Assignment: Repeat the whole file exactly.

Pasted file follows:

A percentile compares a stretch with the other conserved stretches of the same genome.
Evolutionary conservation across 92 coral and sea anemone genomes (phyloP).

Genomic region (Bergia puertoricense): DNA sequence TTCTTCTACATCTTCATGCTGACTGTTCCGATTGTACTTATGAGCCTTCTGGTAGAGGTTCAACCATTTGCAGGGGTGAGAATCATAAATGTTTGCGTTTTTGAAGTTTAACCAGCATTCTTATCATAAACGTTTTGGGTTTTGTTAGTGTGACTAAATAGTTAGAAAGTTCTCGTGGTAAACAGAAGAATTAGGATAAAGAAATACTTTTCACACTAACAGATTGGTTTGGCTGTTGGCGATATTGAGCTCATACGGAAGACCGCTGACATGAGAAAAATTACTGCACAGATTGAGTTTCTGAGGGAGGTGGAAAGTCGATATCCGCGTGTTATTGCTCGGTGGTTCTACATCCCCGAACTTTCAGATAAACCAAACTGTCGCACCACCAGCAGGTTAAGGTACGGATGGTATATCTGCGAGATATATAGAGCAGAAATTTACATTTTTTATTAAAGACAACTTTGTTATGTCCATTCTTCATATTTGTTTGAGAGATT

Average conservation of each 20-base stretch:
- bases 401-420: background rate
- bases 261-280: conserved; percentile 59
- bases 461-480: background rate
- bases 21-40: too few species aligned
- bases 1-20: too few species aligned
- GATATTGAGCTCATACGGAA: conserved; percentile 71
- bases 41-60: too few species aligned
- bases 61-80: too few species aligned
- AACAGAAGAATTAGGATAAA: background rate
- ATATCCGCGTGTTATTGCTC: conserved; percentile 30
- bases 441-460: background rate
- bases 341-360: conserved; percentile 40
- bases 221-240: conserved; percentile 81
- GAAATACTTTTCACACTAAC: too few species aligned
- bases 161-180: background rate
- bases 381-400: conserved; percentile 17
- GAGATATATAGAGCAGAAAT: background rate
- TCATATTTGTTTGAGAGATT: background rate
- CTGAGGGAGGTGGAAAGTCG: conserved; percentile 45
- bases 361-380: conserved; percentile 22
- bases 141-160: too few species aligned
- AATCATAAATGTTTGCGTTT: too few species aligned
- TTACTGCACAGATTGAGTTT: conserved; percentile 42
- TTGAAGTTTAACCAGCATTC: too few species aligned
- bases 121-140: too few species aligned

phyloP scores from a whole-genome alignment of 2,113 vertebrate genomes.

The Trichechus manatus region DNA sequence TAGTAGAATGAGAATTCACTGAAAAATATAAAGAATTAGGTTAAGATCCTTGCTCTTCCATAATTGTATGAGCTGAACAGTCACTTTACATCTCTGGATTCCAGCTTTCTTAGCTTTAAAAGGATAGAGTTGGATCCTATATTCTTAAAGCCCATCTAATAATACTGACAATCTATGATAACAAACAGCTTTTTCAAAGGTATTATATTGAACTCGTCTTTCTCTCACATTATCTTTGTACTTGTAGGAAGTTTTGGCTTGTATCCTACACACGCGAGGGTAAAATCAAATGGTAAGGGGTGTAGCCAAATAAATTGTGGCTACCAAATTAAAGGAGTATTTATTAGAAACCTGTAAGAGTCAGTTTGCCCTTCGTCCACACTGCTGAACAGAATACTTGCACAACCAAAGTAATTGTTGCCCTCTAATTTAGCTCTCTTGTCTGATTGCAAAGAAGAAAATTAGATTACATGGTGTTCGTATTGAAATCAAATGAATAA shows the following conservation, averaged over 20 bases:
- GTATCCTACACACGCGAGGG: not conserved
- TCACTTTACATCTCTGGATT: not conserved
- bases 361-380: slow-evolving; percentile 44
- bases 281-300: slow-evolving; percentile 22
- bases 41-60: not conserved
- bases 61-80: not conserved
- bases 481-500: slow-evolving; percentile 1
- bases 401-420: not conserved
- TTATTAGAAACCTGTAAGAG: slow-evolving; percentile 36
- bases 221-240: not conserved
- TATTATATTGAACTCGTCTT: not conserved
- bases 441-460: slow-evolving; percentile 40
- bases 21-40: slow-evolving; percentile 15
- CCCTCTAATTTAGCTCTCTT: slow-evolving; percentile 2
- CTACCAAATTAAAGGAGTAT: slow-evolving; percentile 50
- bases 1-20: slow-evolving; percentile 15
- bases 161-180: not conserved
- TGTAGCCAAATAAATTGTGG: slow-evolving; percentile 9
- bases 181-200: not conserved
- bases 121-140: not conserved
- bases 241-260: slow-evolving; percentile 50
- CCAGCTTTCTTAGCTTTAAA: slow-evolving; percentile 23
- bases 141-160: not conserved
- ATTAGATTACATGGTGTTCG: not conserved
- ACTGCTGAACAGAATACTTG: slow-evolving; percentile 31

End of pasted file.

A percentile compares a stretch with the other conserved stretches of the same genome.
Evolutionary conservation across 92 coral and sea anemone genomes (phyloP).

Genomic region (Bergia puertoricense): DNA sequence TTCTTCTACATCTTCATGCTGACTGTTCCGATTGTACTTATGAGCCTTCTGGTAGAGGTTCAACCATTTGCAGGGGTGAGAATCATAAATGTTTGCGTTTTTGAAGTTTAACCAGCATTCTTATCATAAACGTTTTGGGTTTTGTTAGTGTGACTAAATAGTTAGAAAGTTCTCGTGGTAAACAGAAGAATTAGGATAAAGAAATACTTTTCACACTAACAGATTGGTTTGGCTGTTGGCGATATTGAGCTCATACGGAAGACCGCTGACATGAGAAAAATTACTGCACAGATTGAGTTTCTGAGGGAGGTGGAAAGTCGATATCCGCGTGTTATTGCTCGGTGGTTCTACATCCCCGAACTTTCAGATAAACCAAACTGTCGCACCACCAGCAGGTTAAGGTACGGATGGTATATCTGCGAGATATATAGAGCAGAAATTTACATTTTTTATTAAAGACAACTTTGTTATGTCCATTCTTCATATTTGTTTGAGAGATT

Average conservation of each 20-base stretch:
- bases 401-420: background rate
- bases 261-280: conserved; percentile 59
- bases 461-480: background rate
- bases 21-40: too few species aligned
- bases 1-20: too few species aligned
- GATATTGAGCTCATACGGAA: conserved; percentile 71
- bases 41-60: too few species aligned
- bases 61-80: too few species aligned
- AACAGAAGAATTAGGATAAA: background rate
- ATATCCGCGTGTTATTGCTC: conserved; percentile 30
- bases 441-460: background rate
- bases 341-360: conserved; percentile 40
- bases 221-240: conserved; percentile 81
- GAAATACTTTTCACACTAAC: too few species aligned
- bases 161-180: background rate
- bases 381-400: conserved; percentile 17
- GAGATATATAGAGCAGAAAT: background rate
- TCATATTTGTTTGAGAGATT: background rate
- CTGAGGGAGGTGGAAAGTCG: conserved; percentile 45
- bases 361-380: conserved; percentile 22
- bases 141-160: too few species aligned
- AATCATAAATGTTTGCGTTT: too few species aligned
- TTACTGCACAGATTGAGTTT: conserved; percentile 42
- TTGAAGTTTAACCAGCATTC: too few species aligned
- bases 121-140: too few species aligned

phyloP scores from a whole-genome alignment of 2,113 vertebrate genomes.

The Trichechus manatus region DNA sequence TAGTAGAATGAGAATTCACTGAAAAATATAAAGAATTAGGTTAAGATCCTTGCTCTTCCATAATTGTATGAGCTGAACAGTCACTTTACATCTCTGGATTCCAGCTTTCTTAGCTTTAAAAGGATAGAGTTGGATCCTATATTCTTAAAGCCCATCTAATAATACTGACAATCTATGATAACAAACAGCTTTTTCAAAGGTATTATATTGAACTCGTCTTTCTCTCACATTATCTTTGTACTTGTAGGAAGTTTTGGCTTGTATCCTACACACGCGAGGGTAAAATCAAATGGTAAGGGGTGTAGCCAAATAAATTGTGGCTACCAAATTAAAGGAGTATTTATTAGAAACCTGTAAGAGTCAGTTTGCCCTTCGTCCACACTGCTGAACAGAATACTTGCACAACCAAAGTAATTGTTGCCCTCTAATTTAGCTCTCTTGTCTGATTGCAAAGAAGAAAATTAGATTACATGGTGTTCGTATTGAAATCAAATGAATAA shows the following conservation, averaged over 20 bases:
- GTATCCTACACACGCGAGGG: not conserved
- TCACTTTACATCTCTGGATT: not conserved
- bases 361-380: slow-evolving; percentile 44
- bases 281-300: slow-evolving; percentile 22
- bases 41-60: not conserved
- bases 61-80: not conserved
- bases 481-500: slow-evolving; percentile 1
- bases 401-420: not conserved
- TTATTAGAAACCTGTAAGAG: slow-evolving; percentile 36
- bases 221-240: not conserved
- TATTATATTGAACTCGTCTT: not conserved
- bases 441-460: slow-evolving; percentile 40
- bases 21-40: slow-evolving; percentile 15
- CCCTCTAATTTAGCTCTCTT: slow-evolving; percentile 2
- CTACCAAATTAAAGGAGTAT: slow-evolving; percentile 50
- bases 1-20: slow-evolving; percentile 15
- bases 161-180: not conserved
- TGTAGCCAAATAAATTGTGG: slow-evolving; percentile 9
- bases 181-200: not conserved
- bases 121-140: not conserved
- bases 241-260: slow-evolving; percentile 50
- CCAGCTTTCTTAGCTTTAAA: slow-evolving; percentile 23
- bases 141-160: not conserved
- ATTAGATTACATGGTGTTCG: not conserved
- ACTGCTGAACAGAATACTTG: slow-evolving; percentile 31